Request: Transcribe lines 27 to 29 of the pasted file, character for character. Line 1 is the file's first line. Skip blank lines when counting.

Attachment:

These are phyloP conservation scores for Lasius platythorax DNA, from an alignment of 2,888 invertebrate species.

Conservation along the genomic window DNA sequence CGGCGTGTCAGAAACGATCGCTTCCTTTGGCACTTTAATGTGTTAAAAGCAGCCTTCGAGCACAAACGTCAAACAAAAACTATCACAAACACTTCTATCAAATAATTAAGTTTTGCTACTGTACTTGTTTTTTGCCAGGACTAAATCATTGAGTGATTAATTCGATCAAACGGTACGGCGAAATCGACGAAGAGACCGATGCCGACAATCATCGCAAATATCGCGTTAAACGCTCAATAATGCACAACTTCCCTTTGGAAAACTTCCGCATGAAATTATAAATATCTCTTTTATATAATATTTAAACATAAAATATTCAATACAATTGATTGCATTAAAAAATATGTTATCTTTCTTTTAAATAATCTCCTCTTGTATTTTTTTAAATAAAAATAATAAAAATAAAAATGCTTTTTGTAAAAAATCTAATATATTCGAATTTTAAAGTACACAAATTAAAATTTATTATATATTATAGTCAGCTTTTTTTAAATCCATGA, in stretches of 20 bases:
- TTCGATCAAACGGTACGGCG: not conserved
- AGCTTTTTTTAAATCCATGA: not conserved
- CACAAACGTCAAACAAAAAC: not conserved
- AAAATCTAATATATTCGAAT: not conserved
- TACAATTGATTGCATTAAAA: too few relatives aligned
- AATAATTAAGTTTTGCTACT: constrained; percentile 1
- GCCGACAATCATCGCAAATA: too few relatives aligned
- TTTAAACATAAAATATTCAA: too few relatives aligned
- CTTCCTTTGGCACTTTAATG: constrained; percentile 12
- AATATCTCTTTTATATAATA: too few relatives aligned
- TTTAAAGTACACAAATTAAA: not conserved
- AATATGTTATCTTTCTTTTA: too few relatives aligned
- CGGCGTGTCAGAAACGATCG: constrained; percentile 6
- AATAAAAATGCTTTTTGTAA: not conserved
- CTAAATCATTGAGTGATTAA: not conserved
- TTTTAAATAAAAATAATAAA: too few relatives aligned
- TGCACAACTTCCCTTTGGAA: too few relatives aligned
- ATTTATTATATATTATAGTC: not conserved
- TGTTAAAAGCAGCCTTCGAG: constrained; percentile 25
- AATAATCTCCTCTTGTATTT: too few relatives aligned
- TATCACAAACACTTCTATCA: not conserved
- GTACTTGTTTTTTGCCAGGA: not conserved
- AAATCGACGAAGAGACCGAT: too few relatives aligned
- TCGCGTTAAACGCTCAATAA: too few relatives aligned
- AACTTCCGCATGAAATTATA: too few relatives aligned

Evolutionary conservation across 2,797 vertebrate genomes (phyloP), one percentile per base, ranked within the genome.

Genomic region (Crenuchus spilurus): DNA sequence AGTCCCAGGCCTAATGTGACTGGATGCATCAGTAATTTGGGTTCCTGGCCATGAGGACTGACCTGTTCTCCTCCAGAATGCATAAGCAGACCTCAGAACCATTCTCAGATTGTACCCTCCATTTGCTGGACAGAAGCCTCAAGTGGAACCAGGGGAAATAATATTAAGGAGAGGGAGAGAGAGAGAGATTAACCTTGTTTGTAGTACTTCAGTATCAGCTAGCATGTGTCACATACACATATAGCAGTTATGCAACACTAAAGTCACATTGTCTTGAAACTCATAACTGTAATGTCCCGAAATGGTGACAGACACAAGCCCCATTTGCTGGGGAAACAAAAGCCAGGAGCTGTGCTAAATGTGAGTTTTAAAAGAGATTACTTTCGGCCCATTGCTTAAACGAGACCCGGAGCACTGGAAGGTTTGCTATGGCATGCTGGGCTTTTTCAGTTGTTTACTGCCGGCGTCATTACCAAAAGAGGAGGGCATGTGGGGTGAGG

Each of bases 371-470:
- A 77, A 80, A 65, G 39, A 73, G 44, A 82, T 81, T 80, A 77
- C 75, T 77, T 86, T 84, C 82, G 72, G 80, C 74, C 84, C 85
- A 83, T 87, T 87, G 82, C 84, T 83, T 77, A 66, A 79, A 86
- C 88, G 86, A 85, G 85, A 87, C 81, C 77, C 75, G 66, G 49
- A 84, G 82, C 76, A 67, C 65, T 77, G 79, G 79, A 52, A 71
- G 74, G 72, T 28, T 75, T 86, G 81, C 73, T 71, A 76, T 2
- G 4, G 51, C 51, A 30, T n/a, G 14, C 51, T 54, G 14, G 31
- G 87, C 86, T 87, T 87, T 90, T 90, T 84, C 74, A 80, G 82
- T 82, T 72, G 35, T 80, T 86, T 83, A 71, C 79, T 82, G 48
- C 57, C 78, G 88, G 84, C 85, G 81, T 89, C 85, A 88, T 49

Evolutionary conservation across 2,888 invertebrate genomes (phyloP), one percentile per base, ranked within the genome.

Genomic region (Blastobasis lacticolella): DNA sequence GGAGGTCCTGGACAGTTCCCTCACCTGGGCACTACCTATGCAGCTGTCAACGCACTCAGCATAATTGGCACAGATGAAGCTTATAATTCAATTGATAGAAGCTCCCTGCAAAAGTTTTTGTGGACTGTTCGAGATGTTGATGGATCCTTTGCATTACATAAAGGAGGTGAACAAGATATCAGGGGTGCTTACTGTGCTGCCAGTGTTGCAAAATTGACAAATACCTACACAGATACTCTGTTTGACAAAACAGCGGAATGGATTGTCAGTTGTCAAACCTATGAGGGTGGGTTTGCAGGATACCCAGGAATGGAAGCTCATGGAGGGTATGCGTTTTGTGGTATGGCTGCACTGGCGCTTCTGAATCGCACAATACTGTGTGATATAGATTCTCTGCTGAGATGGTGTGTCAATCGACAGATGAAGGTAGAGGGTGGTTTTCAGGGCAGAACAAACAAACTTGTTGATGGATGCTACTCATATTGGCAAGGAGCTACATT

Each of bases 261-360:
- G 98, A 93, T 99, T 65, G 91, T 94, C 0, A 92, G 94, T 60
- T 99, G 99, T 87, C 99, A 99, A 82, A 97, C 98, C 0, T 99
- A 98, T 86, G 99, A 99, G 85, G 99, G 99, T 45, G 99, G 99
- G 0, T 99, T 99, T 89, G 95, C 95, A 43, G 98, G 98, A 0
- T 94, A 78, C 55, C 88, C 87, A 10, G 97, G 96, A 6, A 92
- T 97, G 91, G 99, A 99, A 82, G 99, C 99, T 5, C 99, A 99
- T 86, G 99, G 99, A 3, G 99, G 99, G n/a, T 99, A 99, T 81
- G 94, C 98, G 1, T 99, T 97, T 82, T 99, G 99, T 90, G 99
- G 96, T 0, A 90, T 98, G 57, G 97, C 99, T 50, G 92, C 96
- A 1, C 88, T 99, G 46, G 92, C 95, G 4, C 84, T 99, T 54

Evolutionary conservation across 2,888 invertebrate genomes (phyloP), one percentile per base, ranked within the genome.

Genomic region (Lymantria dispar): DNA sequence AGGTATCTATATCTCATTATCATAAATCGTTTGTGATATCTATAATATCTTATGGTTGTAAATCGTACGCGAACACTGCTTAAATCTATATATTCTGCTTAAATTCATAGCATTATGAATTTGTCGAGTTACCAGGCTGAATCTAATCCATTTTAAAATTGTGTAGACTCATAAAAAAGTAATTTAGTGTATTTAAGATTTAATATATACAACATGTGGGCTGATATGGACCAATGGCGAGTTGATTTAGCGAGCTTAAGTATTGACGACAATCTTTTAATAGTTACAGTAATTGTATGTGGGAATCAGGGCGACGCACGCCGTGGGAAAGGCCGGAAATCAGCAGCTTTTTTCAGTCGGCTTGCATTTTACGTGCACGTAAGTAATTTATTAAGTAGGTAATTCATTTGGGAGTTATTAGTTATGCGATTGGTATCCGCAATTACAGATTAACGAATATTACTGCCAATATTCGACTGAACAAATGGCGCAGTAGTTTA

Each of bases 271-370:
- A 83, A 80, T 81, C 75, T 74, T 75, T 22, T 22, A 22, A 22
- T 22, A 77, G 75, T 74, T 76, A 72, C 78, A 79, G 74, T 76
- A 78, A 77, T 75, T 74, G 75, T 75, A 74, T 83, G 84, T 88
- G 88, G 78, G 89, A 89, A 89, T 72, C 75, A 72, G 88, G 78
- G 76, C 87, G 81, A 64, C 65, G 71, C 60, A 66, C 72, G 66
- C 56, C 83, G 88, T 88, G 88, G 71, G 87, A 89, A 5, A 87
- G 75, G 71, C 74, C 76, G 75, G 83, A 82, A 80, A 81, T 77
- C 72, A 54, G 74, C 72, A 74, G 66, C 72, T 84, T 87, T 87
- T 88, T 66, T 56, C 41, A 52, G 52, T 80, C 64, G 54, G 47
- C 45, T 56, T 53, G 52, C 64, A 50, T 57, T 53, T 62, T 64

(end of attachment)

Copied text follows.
- AACTTCCGCATGAAATTATA: too few relatives aligned

Evolutionary conservation across 2,797 vertebrate genomes (phyloP), one percentile per base, ranked within the genome.

Genomic region (Crenuchus spilurus): DNA sequence AGTCCCAGGCCTAATGTGACTGGATGCATCAGTAATTTGGGTTCCTGGCCATGAGGACTGACCTGTTCTCCTCCAGAATGCATAAGCAGACCTCAGAACCATTCTCAGATTGTACCCTCCATTTGCTGGACAGAAGCCTCAAGTGGAACCAGGGGAAATAATATTAAGGAGAGGGAGAGAGAGAGAGATTAACCTTGTTTGTAGTACTTCAGTATCAGCTAGCATGTGTCACATACACATATAGCAGTTATGCAACACTAAAGTCACATTGTCTTGAAACTCATAACTGTAATGTCCCGAAATGGTGACAGACACAAGCCCCATTTGCTGGGGAAACAAAAGCCAGGAGCTGTGCTAAATGTGAGTTTTAAAAGAGATTACTTTCGGCCCATTGCTTAAACGAGACCCGGAGCACTGGAAGGTTTGCTATGGCATGCTGGGCTTTTTCAGTTGTTTACTGCCGGCGTCATTACCAAAAGAGGAGGGCATGTGGGGTGAGG